Periwinkle (Vinca major), also known as bigleaf periwinkle, greater periwinkle, or large periwinkle, is a spreading, perennial vine with blue-purple flowers, originally from southern Europe and northern Africa. The non-flowering stems of periwinkle grow along the ground, while the flowering stems stand upright. Periwinkle was first introduced to the US as an ornamental garden plant and as a medicinal herb.
How does it spread?
In California, periwinkle is not known to spread by seed. The plant spreads by way of its sprawling stems that form roots at the node. Because of this, a small piece of fragmented periwinkle is sufficient to start a new vine. Periwinkle flourishes in streamside riparian areas, where water often transports pieces of the plant, creating new populations downstream. Because periwinkle grows rampant in many California backyards, new populations of this plant also commonly spread from locations where yard waste is dumped.
Where would I find it?
Periwinkle grows most vigorously at low elevations (below 600 ft) and prefers damp, shady, and frost-free areas. It is often seen in tree-covered drainages and creeks. Park lands along the entire coast report it as an invasive pest. However, it has been reported growing and spreading at significantly higher elevations, sometimes up to 4000 feet above sea level. To view the latest spatial information on periwinkle's spread, we recommend you refer to CalWeedMapper, a collaboration led by the California Invasive Plant Council (Cal-IPC), working with Calflora, the Consortium of California Herbaria, the Bay Area Early Detection Network, and others.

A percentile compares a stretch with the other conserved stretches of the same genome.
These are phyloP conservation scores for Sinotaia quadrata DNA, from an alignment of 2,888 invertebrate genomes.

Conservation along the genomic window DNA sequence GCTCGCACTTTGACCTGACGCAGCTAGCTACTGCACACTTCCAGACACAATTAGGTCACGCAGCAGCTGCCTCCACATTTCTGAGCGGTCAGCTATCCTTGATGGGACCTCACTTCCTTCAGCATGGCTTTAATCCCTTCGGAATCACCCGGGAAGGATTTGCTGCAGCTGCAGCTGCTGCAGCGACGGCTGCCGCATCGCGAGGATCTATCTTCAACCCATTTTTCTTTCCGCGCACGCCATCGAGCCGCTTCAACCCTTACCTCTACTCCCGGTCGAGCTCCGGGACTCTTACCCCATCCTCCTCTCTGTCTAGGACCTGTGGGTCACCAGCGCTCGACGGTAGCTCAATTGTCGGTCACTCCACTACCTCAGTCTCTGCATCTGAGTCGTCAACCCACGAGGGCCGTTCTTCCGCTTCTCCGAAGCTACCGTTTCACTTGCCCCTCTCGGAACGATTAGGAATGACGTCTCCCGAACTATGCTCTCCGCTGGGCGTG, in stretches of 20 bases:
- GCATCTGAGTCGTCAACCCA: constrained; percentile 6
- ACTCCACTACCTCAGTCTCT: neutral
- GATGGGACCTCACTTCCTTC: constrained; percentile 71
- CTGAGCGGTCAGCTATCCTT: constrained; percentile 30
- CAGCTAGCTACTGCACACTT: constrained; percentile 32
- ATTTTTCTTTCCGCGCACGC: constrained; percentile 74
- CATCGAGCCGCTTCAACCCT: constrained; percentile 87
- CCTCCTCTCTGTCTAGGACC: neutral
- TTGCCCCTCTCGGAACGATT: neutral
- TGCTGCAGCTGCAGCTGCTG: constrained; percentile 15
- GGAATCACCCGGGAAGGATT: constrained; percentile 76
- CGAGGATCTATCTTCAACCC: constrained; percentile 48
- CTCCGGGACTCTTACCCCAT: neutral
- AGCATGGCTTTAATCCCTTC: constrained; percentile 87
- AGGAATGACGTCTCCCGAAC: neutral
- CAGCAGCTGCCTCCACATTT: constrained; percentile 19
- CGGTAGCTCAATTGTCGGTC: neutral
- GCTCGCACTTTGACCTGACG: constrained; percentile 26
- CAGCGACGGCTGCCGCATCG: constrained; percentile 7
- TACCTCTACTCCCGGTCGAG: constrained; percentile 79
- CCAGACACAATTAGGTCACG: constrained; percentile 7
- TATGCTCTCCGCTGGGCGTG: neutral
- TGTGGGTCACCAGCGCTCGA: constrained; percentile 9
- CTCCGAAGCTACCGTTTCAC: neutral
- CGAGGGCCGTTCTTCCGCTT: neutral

What problems does it cause?
Periwinkle is a fast-growing, competitive plant that forms dense mats of growth. These mats crowd out other plants and degrade animal habitat in infested areas. Riparian areas are especially susceptible to periwinkle, where the far-flung vines crowd out native vegetation. It is also a known host to the bacterium that causes Pierce's disease, which is a deadly disease to grapevines.